Dear Readers, after my Dad’s interment yesterday I felt a real need to get out and walk – it was the most glorious day and Dorchester is such an interesting spot. We started off by circling along the Walks, a path that goes past the Roman Town House. Sadly, in all the years I have been going to Dorset I have never seen the Roman Town House because the paths around it, or the structure that houses it, is always undergoing repair. Never mind. The wall itself is a fascinating mix of flints and bricks, with some round turrets in the middle. It apparently traces the line of the old Roman walls of the town, but these look a bit more recent, though it appears that we might have walked past a section of the original wall. All the more reason to come back for a second look!
We turn down to the river, which at this point meanders gently along the back of the houses. As mentioned previously, there are water meadows here, along with the gates and locks that were used to control the flow of water. There was also a family of sleepy swans, dozing in the shallows. I was a little concerned that that they might be unwell, but on balance I decided that they were just sleepy.
We took a little detour through the nature reserve here, and for once we could walk right the way round the boardwalk – on every previous visit, a portion of the path has been underwater. Like everywhere around here though the watercourse is pretty much choked with Himalayan Balsam. It’s definitely pretty, but what a thug! Some of the plants here are seven feet tall.
Then we walk along the main road, past the car dealorships and the garage and the site where an Aldi supermarket was supposed to appear (but hasn’t yet) to Grey’s Bridge, which always feels to me like the edge of town. We cross the road and then cross back because the path is on the other side. What a splendid view of the town, and some Friesians.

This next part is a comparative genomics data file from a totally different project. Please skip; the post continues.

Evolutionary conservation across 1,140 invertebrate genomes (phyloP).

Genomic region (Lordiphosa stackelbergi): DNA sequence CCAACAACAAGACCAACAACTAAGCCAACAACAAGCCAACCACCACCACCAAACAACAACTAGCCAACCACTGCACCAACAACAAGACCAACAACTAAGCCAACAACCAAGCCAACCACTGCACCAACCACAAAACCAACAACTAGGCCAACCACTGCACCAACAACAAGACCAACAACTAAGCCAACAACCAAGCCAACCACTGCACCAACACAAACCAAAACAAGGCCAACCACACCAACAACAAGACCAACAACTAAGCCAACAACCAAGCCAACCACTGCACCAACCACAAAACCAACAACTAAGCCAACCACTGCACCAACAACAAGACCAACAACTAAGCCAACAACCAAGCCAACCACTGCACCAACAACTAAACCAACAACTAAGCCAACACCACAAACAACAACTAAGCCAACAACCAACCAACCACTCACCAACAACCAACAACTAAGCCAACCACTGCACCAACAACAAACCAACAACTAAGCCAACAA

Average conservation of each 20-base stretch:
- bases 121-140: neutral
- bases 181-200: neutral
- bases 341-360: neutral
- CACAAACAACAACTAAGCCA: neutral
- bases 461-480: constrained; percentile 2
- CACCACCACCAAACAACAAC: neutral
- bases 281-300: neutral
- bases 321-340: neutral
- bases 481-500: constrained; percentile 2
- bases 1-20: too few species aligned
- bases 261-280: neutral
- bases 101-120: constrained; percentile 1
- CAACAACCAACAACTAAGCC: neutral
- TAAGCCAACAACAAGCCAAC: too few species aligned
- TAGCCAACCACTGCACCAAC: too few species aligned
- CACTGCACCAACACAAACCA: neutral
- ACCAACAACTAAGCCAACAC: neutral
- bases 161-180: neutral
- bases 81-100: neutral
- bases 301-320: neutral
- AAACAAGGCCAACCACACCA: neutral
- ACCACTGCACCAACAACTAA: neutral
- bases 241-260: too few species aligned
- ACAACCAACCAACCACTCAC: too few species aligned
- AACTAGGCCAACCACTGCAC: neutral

And another swan.
Look at the mixture of Himalayan Balsam and willowherb here, though.It’s definitely narrowing the watercourse. I suspect that the Himalayan Balsam thrives on the nutrient-rich water here, what with all the run-off from the fields.
Somebody’s thatched cottage is getting a haircut and trim, very nice too. This is such skilled work, and you need a nice long patch of dry weater to do it.
Onwards! It has been a very good year for yarrow.
And for rosehips
I love that this tree has a huge sign on it saying ‘KEEP AWAY’. It certainly looks very dead, so maybe there’s a danger from falling branches. Why is it that the sign makes me want to run over and investigate? Curiosity is a dangerous thing.
And then by a miracle of navigation, I find the path across a field that takes us back to where we walked on Friday, past those magnificent trees.
I love the twist in the bark of this one. I wonder how old these trees are, and wonder how they’ve all been allowed to remain. There is what looks like a very big estate next to the path, so maybe they belong to the people there.
And then we stop while my husband takes a phone call from his brother in Canada. His Mum is unwell, and while he discusses the prognosis I try to take a photo of the flighty little brown bird in the tree on the other side of the river. I don’t manage it, but I do suddenly notice the spiders’ webs. They seem to be everywhere.
For me, there is nothing more autumnal than a spider’s web filmed with dew, or whitened with frost. Spiders are with us from early spring, but many species only get large enough to come to our attention at this time of year. So many creatures are living their lives out alongside us, completely unnoticed. We see such a tiny fraction of the richness and complexity that surrounds us.
And look, a buzzard. The bird looks about the size of a smallish door as it flies over, soon to be hotly pursued, as usual, by crows. For a few seconds, though, it sails through the sky unmolested and serene.
And talking of serene, here is a short video of the stream at the start of the walk, with the waterweeds swaying gently in the current. They somehow sum up how I feel – I’m just going with the flow, letting the water take me along for a bit. I feel as if I’ve done so much fighting and organising and planning and trying to make things happen for this past few years that a bit of serene acceptance might not be a bad thing, at least for a while.